An overwhelming majority of Cavaliers fans are happy that Alonzo Gee will continue to wear the Wine & Gold over the next few years. He played hard last year, proved durable, and is generally a feel-good story about a guy who finally made it in the NBA thanks to perseverance and a Cleveland organization that gave him a chance. But Gee is still a guy who as a restricted free agent failed to attract much attention from other teams around the league. Much of his perceived value in Cleveland is speculative, and involves more hard work and development. At the age of 25, this is certainly possible, though hardly a done deal. Gee was helpful for a very bad Cavaliers team last season; it remains to be seen whether he can be helpful to a very good Cavaliers team in the future.
If he wants to get there, and I believe he can, there are two immediate areas in which Alonzo Gee must improve. The first is his three-point shooting, and it really isn't even that bad at the moment. He is a career 34.5% shooter from distance, which makes you believe he could improve. His mechanics on his shot are decent. His 32.1% effort last season was a bit of a step back, but the Cavaliers were asking him to do a lot more than was really fair in the last couple months of the season. Injuries decimated the roster, and Gee was logging heavy minutes. He also spent the first part of the season coming off the bench, which meant limited time with Kyrie Irving. Gee's goal should be to get in the 37-38% range so that defenses can't just collapse when Kyrie Irving or Dion Waiters drive into the paint. It will also free up opportunities for his own driving if people have to respect head and shot fakes. His defense and three point shooting will never be on the level of a Bruce Bowen type player, but improved shooting will help Alonzo as his considerable athletic ability starts to diminish.
The second area that it would be nice to see Alonzo improve is simply his ball-handling. He turned the ball over nearly twice a game in 29 minutes of action last season. Part of this seems to a problem that Gee shares with Tristan Thompson, as Conrad described in his excellent article: he is simply trying to create too much of his own offense instead of relying on his points to be assisted on or come in the common flow of the offense. More time on the court with Kyrie, and the addition of another capable distributor in Waiters should help. Alonzo Gee, in a perfect world, is a spot-up shooter and slasher. He should not be trying to break people down off the dribble. At times his athleticism outpaces his skill-set, and this leads to turnovers. More time with Irving and Waiters, better shooting, and less turnovers could lead to a PER of 15 for Gee.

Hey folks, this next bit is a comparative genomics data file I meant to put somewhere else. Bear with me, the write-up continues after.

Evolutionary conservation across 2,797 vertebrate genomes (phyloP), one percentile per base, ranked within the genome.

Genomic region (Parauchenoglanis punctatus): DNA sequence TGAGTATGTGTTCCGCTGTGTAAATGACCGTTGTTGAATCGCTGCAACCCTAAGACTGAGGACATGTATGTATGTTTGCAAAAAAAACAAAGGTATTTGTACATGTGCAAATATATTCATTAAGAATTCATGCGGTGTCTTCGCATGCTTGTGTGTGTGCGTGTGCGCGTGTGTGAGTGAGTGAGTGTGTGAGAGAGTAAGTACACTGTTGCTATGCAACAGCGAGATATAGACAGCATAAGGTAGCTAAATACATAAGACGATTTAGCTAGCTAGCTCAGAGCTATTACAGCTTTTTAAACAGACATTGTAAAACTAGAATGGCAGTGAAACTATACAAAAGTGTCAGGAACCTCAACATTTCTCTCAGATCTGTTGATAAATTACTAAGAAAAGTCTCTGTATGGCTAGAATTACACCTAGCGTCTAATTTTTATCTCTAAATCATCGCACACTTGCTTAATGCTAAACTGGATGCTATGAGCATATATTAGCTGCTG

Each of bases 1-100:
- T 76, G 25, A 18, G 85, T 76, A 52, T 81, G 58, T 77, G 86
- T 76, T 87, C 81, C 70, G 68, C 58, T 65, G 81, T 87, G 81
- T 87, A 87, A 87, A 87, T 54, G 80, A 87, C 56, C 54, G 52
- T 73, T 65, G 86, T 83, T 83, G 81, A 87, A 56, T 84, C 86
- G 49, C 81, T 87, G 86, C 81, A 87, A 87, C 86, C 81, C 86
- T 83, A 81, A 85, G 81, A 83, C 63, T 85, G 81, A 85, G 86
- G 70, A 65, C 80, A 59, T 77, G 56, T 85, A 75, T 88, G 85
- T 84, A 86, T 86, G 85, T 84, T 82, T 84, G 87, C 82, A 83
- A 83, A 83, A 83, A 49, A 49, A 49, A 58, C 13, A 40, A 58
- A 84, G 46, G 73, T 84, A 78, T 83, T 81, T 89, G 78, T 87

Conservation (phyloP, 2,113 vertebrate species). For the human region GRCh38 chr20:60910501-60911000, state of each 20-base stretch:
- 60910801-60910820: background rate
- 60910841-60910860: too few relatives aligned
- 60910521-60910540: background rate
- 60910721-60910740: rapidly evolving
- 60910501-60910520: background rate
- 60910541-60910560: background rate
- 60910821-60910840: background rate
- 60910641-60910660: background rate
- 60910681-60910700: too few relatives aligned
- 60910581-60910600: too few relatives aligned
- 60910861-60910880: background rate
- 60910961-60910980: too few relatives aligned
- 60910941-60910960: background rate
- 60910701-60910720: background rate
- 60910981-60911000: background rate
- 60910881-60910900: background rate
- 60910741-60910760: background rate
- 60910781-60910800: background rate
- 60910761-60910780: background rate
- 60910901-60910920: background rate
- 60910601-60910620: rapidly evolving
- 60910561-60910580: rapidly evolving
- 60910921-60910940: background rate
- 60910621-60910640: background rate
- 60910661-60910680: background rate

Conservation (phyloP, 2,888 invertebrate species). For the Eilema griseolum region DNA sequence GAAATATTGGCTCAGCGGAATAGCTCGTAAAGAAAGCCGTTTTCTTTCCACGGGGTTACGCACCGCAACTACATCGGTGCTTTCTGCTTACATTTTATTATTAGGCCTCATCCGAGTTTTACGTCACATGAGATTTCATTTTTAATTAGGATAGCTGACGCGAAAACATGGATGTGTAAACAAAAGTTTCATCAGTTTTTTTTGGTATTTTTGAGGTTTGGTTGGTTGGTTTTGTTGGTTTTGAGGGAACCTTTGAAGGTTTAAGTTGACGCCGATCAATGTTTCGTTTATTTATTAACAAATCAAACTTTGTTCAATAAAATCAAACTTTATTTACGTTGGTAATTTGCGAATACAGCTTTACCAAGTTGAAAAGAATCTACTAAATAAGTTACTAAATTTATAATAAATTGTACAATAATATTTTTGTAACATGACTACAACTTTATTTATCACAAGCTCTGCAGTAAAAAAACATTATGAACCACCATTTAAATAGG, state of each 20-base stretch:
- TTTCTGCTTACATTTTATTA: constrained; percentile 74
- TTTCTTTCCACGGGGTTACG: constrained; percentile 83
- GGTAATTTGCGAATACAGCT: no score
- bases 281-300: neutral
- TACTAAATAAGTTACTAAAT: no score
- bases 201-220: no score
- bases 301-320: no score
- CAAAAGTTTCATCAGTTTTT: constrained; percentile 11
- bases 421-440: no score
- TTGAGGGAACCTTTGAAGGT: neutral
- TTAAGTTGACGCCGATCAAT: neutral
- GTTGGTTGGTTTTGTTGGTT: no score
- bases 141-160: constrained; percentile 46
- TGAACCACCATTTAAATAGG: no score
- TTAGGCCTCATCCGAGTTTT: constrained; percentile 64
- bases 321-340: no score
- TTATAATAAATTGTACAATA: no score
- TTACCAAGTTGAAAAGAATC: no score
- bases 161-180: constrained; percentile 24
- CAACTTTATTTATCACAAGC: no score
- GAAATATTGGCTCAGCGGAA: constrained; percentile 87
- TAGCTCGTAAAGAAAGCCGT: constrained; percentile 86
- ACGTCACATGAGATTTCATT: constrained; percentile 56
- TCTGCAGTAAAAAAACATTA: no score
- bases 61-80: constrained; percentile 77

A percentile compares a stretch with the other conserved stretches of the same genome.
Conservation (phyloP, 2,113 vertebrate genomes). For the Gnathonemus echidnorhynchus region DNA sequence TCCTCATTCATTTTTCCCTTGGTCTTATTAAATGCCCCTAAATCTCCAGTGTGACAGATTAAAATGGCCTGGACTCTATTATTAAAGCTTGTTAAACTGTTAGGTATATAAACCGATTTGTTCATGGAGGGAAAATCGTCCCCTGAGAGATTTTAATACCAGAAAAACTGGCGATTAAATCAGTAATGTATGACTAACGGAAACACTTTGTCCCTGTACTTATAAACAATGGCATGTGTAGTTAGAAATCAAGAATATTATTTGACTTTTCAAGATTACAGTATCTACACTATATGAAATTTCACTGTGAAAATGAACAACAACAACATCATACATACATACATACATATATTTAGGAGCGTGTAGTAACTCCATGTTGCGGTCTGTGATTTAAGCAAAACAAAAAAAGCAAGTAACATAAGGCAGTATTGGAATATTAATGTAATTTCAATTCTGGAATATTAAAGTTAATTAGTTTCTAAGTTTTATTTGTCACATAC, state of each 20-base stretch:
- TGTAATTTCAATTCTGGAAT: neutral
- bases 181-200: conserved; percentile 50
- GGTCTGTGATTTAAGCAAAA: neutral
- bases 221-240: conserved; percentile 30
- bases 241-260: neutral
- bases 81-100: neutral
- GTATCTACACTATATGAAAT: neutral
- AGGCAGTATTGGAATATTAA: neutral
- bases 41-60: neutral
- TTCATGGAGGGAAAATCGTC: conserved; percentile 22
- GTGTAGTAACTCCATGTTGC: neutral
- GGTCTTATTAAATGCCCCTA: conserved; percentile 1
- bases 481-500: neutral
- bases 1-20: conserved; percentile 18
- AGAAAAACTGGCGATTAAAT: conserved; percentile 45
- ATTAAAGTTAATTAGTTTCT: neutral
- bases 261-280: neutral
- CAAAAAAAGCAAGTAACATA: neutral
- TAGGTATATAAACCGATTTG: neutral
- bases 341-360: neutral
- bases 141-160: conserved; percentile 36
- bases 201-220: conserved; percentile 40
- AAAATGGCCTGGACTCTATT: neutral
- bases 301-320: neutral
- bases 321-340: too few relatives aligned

As a rookie, Tyler Zeller is in a lot of ways an unknown. But there are a few things that I think it is possible to ascertain he will need to improve on if he wants to be a productive member of the Cleveland Cavaliers. There is less pressure on Zeller to figure it all out in the near future as a rookie, but hereare a couple of things to keep an eye out for. The first is simply muscle mass. He has to add it. As David Thorpe has written about on ESPN, NBA training regimen are simply in a different class that what college teams, even at programs like North Carolina, can offer. (As a side note, this is an important point for Dion Waiters. If you are really worried about what he looks like before going through Camp Scott and getting to the Cavaliers' world-class training facility you are jumping the gun a little bit). We are all pretty sure that Zeller has good shooting skills and can run, but will he be able to bang inside? If he is going to be a competent NBA defender and defensive rebounder, he better.
The other thing that I will be watching with some interest is the different coaching styles of Coach Byron Scott and Roy Williams at North Carolina, who was with Zeller for 4 years. Roy Williams is a Hall of Fame coach but isn't exactly known for his team's playing aggressive or tough defense. And while he can get worked up during the games, he is a folksy laid-back guy off of it. Coach Scott is intense. All the time. By all accounts, Zeller is a class act who is incredibly smart and hard-working. But how does he take criticism? What happens the first time he finds himself in the doghouse? I don't think there is anything to worry about, but if these articles are at least in some part about adjustments we think the players are going to have to be making, I think this qualifies as something to watch out for.